Tuesday, November 16, 2010

It's a bird; it's a plane; is that the Hindenburg?

It seems that looking back may be the way forward. At least in terms of unmanned surveillance aircraft. Drones are shiny, compact and just generally neat technology…kind of like the iphone. But boy is that service plan expensive. When it comes to long term practicality and durability, that bulky blackberry is still preferred by industry professionals.

Enough with the analogy (it sounded good in my head) and getting to the point, I am talking about a blimp…or the preferred euphemism, an “airship”. Early this year the Army issued a request for proposal (RFP) for a “lighter than air” surveillance aircraft—the Long-Endurance Multi-intelligence Vehicle (LEMV). In June the bid was awarded to Northrop Grumman. Less than six months later, NGC PR made sure that everyone who matters knew that the blimp is already ready for inflation and testing, to be used in theatre this time next year. This is almost an unheard of turnaround for any aircraft procurement. But that is not the story here. After the initial airship was designed, the surveillance technology is pretty much off the shelf from past aerial severance vehicles with only a few mounting tweaks.

What is interesting though, is the project’s contributions to several of the Pentagon’s long term goals. First of all, relatively speaking, this LEMV is a cheap investment for the pentagon. A half billion dollars is nothing to sneeze at. But what the pentagon gets is a whole lotta bang for its buck. The technology developed is 1) cheap to operate, b) cheap to maintain, and c) built to serve a diverse set of potential surveillance needs in the future, and then some. Plus, it is a blimp. I mean, come on.

This is not your grandfather’s blimp though…not so flammable. The LEMV will not only drive itself, but will take off and land autonomously (it can also be piloted remotely or with a pilot aboard should the need arise). This airship will float at an altitude 20,000 feet for 3 weeks on one tank of gas. How is that for fuel economy? Especially considering it is the breadth and width of a football field and 7 stories high. Also, did I mention it is a hybrid? Most of the “floating” power will be from helium while the get up and go to take off and land will use $25,000 in diesel. That is less than the 5 hour flight it takes to get a 747 from DC to LAX at today’s gas prices. The consumable parts of the airship are primarily the cameras and sensors (including some cutting edge IED detection sensors). A single LEMV will do the job of 12 Reapers during that same duration (but without refueling or remote pilots), providing constant imagery and movement data over a broad and complex terrain.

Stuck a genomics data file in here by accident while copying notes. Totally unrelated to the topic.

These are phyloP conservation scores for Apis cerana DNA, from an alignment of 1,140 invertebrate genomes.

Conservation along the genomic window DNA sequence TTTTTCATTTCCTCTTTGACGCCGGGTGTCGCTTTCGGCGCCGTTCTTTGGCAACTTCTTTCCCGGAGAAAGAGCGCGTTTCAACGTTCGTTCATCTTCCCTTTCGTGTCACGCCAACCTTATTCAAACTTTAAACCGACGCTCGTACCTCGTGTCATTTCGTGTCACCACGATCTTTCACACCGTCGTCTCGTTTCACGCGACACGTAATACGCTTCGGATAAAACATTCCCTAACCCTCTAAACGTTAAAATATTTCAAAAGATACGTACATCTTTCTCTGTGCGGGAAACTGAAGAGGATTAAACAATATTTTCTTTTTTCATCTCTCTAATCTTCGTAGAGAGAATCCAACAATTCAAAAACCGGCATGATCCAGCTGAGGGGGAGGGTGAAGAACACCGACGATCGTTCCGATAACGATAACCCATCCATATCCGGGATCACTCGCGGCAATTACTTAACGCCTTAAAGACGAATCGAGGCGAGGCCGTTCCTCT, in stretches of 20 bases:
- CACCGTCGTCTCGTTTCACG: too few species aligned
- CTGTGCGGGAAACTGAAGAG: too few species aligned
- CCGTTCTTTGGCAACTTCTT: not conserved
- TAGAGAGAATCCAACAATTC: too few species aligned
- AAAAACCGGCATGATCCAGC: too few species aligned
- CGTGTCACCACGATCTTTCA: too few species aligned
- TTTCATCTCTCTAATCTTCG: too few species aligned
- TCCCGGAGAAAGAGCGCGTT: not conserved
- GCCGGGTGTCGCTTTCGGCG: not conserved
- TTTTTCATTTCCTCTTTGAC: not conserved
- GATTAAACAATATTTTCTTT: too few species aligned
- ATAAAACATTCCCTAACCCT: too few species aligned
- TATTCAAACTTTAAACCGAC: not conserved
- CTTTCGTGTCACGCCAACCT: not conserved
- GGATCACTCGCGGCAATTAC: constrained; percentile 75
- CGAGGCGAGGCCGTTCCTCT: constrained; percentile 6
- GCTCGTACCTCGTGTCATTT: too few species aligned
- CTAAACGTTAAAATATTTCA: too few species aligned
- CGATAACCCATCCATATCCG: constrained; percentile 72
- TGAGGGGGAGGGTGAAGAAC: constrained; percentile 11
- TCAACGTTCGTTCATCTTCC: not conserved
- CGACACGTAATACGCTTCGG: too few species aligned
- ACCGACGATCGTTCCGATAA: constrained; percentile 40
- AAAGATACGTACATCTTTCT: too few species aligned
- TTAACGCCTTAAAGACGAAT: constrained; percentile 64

The airship will also have substantial long term use. When Afghanistan is said and done and Army has little use for the blimp, this airship and its updates will be able to serve at home in a border protection capacity as well as through humanitarian and disaster relief missions. The surveillance equipment is easily moved on and off of racks, and without all those cameras the LEMV can carry a payload of supplies or even people up to 3,500 lbs (the payload can be doubled with a few simple modifications). And although no one is talking about it now, I would imagine that the “modifications” to weaponize these is also relatively simple.

This next part may be a long shot, but one can hope. The speed and agility with which this airship came about gives me hope that the “cost-plus” culture of the old military-industrial complex may be changing. It is also a part of a new wave of multi-use technology coming out of defense contractors looking to broaden their customer base beyond the money tree that was the federal defense budget. In doing so, these companies are playing a greater role in the free market as opposed to bleeding dry overburdened defense procurement projects like the F-35.

So, the relatively old technology that is the blimp may prove to have a bright future. The LEMV is multi-utility, relays valuable intelligence to troops on the ground, is relatively environmentally friendly and does not cost the Army an arm and a leg to operate. With the first LEMV assembled, NGC and competitors have already come up with updates to increase the value of airships including higher altitude capabilities and solar panels. Take that DoD budget cuts.

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